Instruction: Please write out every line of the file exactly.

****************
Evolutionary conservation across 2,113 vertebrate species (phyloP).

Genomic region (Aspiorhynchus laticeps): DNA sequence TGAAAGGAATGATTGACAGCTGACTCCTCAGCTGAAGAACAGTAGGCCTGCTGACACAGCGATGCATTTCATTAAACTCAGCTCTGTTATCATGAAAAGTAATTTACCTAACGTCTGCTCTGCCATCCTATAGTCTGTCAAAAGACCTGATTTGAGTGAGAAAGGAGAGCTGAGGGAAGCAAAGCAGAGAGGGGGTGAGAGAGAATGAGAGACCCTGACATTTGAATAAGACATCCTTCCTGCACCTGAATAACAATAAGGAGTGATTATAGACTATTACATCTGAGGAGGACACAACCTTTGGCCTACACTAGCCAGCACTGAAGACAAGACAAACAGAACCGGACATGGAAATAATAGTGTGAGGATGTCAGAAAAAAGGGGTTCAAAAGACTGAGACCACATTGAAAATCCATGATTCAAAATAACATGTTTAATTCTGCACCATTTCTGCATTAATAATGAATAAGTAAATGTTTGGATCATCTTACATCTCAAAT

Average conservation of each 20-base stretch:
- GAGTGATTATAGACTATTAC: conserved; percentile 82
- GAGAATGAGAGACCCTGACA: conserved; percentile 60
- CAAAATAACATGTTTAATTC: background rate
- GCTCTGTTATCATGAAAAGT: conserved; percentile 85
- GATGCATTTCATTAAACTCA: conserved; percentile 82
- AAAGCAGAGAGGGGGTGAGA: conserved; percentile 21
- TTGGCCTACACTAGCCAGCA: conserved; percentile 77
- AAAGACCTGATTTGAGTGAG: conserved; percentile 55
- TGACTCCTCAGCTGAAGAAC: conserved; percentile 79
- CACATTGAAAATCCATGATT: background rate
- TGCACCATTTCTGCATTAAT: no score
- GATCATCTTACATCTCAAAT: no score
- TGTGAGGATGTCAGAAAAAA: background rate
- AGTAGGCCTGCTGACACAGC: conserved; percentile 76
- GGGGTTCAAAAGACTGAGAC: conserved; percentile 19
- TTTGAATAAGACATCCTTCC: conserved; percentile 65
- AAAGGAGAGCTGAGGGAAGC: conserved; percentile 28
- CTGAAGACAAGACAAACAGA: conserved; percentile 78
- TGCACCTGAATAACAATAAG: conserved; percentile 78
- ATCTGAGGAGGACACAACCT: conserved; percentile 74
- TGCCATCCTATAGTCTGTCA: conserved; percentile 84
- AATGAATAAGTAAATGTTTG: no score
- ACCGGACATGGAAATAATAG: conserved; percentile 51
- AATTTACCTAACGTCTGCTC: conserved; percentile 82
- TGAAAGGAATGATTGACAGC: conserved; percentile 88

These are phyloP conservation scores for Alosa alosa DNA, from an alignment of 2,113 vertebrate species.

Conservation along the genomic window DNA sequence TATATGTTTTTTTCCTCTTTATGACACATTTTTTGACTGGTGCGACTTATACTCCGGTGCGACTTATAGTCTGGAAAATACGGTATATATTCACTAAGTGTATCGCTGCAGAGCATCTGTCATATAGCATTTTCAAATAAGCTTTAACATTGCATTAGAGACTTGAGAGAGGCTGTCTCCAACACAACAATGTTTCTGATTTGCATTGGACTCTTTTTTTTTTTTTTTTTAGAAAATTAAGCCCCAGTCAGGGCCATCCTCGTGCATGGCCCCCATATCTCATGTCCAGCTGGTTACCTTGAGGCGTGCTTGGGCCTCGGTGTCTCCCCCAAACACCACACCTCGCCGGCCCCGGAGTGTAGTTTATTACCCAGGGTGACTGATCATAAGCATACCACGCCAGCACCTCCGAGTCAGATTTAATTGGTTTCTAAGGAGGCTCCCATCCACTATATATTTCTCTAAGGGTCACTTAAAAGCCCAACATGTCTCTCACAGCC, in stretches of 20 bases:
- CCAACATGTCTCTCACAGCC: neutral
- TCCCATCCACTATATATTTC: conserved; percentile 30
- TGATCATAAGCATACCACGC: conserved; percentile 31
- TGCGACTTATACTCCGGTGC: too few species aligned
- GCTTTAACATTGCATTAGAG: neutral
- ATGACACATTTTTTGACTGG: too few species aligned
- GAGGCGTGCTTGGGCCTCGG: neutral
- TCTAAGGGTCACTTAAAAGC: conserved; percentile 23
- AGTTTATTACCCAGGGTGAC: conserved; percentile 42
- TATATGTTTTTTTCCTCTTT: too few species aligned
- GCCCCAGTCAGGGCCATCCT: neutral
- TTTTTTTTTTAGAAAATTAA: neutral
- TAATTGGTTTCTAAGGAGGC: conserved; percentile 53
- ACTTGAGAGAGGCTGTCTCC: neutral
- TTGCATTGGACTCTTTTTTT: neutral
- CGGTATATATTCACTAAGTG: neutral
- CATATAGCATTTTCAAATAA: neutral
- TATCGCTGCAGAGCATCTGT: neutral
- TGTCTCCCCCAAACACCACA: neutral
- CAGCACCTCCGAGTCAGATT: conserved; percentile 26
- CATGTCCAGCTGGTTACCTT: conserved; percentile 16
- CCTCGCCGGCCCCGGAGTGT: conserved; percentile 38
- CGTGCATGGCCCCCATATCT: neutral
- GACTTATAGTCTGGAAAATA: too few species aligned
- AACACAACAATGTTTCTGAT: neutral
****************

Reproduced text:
Evolutionary conservation across 2,113 vertebrate species (phyloP).

Genomic region (Aspiorhynchus laticeps): DNA sequence TGAAAGGAATGATTGACAGCTGACTCCTCAGCTGAAGAACAGTAGGCCTGCTGACACAGCGATGCATTTCATTAAACTCAGCTCTGTTATCATGAAAAGTAATTTACCTAACGTCTGCTCTGCCATCCTATAGTCTGTCAAAAGACCTGATTTGAGTGAGAAAGGAGAGCTGAGGGAAGCAAAGCAGAGAGGGGGTGAGAGAGAATGAGAGACCCTGACATTTGAATAAGACATCCTTCCTGCACCTGAATAACAATAAGGAGTGATTATAGACTATTACATCTGAGGAGGACACAACCTTTGGCCTACACTAGCCAGCACTGAAGACAAGACAAACAGAACCGGACATGGAAATAATAGTGTGAGGATGTCAGAAAAAAGGGGTTCAAAAGACTGAGACCACATTGAAAATCCATGATTCAAAATAACATGTTTAATTCTGCACCATTTCTGCATTAATAATGAATAAGTAAATGTTTGGATCATCTTACATCTCAAAT

Average conservation of each 20-base stretch:
- GAGTGATTATAGACTATTAC: conserved; percentile 82
- GAGAATGAGAGACCCTGACA: conserved; percentile 60
- CAAAATAACATGTTTAATTC: background rate
- GCTCTGTTATCATGAAAAGT: conserved; percentile 85
- GATGCATTTCATTAAACTCA: conserved; percentile 82
- AAAGCAGAGAGGGGGTGAGA: conserved; percentile 21
- TTGGCCTACACTAGCCAGCA: conserved; percentile 77
- AAAGACCTGATTTGAGTGAG: conserved; percentile 55
- TGACTCCTCAGCTGAAGAAC: conserved; percentile 79
- CACATTGAAAATCCATGATT: background rate
- TGCACCATTTCTGCATTAAT: no score
- GATCATCTTACATCTCAAAT: no score
- TGTGAGGATGTCAGAAAAAA: background rate
- AGTAGGCCTGCTGACACAGC: conserved; percentile 76
- GGGGTTCAAAAGACTGAGAC: conserved; percentile 19
- TTTGAATAAGACATCCTTCC: conserved; percentile 65
- AAAGGAGAGCTGAGGGAAGC: conserved; percentile 28
- CTGAAGACAAGACAAACAGA: conserved; percentile 78
- TGCACCTGAATAACAATAAG: conserved; percentile 78
- ATCTGAGGAGGACACAACCT: conserved; percentile 74
- TGCCATCCTATAGTCTGTCA: conserved; percentile 84
- AATGAATAAGTAAATGTTTG: no score
- ACCGGACATGGAAATAATAG: conserved; percentile 51
- AATTTACCTAACGTCTGCTC: conserved; percentile 82
- TGAAAGGAATGATTGACAGC: conserved; percentile 88

These are phyloP conservation scores for Alosa alosa DNA, from an alignment of 2,113 vertebrate species.

Conservation along the genomic window DNA sequence TATATGTTTTTTTCCTCTTTATGACACATTTTTTGACTGGTGCGACTTATACTCCGGTGCGACTTATAGTCTGGAAAATACGGTATATATTCACTAAGTGTATCGCTGCAGAGCATCTGTCATATAGCATTTTCAAATAAGCTTTAACATTGCATTAGAGACTTGAGAGAGGCTGTCTCCAACACAACAATGTTTCTGATTTGCATTGGACTCTTTTTTTTTTTTTTTTTAGAAAATTAAGCCCCAGTCAGGGCCATCCTCGTGCATGGCCCCCATATCTCATGTCCAGCTGGTTACCTTGAGGCGTGCTTGGGCCTCGGTGTCTCCCCCAAACACCACACCTCGCCGGCCCCGGAGTGTAGTTTATTACCCAGGGTGACTGATCATAAGCATACCACGCCAGCACCTCCGAGTCAGATTTAATTGGTTTCTAAGGAGGCTCCCATCCACTATATATTTCTCTAAGGGTCACTTAAAAGCCCAACATGTCTCTCACAGCC, in stretches of 20 bases:
- CCAACATGTCTCTCACAGCC: neutral
- TCCCATCCACTATATATTTC: conserved; percentile 30
- TGATCATAAGCATACCACGC: conserved; percentile 31
- TGCGACTTATACTCCGGTGC: too few species aligned
- GCTTTAACATTGCATTAGAG: neutral
- ATGACACATTTTTTGACTGG: too few species aligned
- GAGGCGTGCTTGGGCCTCGG: neutral
- TCTAAGGGTCACTTAAAAGC: conserved; percentile 23
- AGTTTATTACCCAGGGTGAC: conserved; percentile 42
- TATATGTTTTTTTCCTCTTT: too few species aligned
- GCCCCAGTCAGGGCCATCCT: neutral
- TTTTTTTTTTAGAAAATTAA: neutral
- TAATTGGTTTCTAAGGAGGC: conserved; percentile 53
- ACTTGAGAGAGGCTGTCTCC: neutral
- TTGCATTGGACTCTTTTTTT: neutral
- CGGTATATATTCACTAAGTG: neutral
- CATATAGCATTTTCAAATAA: neutral
- TATCGCTGCAGAGCATCTGT: neutral
- TGTCTCCCCCAAACACCACA: neutral
- CAGCACCTCCGAGTCAGATT: conserved; percentile 26
- CATGTCCAGCTGGTTACCTT: conserved; percentile 16
- CCTCGCCGGCCCCGGAGTGT: conserved; percentile 38
- CGTGCATGGCCCCCATATCT: neutral
- GACTTATAGTCTGGAAAATA: too few species aligned
- AACACAACAATGTTTCTGAT: neutral